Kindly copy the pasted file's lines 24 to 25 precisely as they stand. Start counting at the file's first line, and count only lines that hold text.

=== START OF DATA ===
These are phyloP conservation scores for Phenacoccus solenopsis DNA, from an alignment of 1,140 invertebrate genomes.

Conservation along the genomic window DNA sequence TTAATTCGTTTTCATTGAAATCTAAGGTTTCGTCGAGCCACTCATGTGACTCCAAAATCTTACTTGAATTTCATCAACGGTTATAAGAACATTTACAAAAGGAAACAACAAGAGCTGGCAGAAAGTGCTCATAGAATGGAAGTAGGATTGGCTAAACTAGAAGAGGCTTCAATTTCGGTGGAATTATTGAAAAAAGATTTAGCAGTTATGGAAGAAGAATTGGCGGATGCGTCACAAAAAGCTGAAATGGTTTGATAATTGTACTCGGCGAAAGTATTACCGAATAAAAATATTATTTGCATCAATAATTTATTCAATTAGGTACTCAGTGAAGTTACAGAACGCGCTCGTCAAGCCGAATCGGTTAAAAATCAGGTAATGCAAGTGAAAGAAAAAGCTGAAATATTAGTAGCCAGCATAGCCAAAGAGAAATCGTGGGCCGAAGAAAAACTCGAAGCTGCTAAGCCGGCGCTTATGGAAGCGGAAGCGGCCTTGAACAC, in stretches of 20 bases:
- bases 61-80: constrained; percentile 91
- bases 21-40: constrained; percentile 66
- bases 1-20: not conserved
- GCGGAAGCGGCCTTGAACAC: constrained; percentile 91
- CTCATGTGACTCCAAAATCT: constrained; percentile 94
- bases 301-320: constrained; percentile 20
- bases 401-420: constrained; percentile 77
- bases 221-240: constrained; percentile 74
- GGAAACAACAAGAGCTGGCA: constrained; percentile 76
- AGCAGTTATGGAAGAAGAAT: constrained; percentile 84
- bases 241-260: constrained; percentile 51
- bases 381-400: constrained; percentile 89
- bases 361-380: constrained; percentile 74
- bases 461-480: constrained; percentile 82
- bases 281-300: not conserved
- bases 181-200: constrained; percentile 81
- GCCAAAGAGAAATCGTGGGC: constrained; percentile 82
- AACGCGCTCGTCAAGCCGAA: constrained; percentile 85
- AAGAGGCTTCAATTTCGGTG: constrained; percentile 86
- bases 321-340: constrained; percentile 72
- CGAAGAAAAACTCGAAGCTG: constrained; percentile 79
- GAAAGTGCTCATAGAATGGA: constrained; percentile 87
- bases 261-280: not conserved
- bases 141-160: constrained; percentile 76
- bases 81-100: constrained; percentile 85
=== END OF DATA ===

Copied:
- GAAAGTGCTCATAGAATGGA: constrained; percentile 87
- bases 261-280: not conserved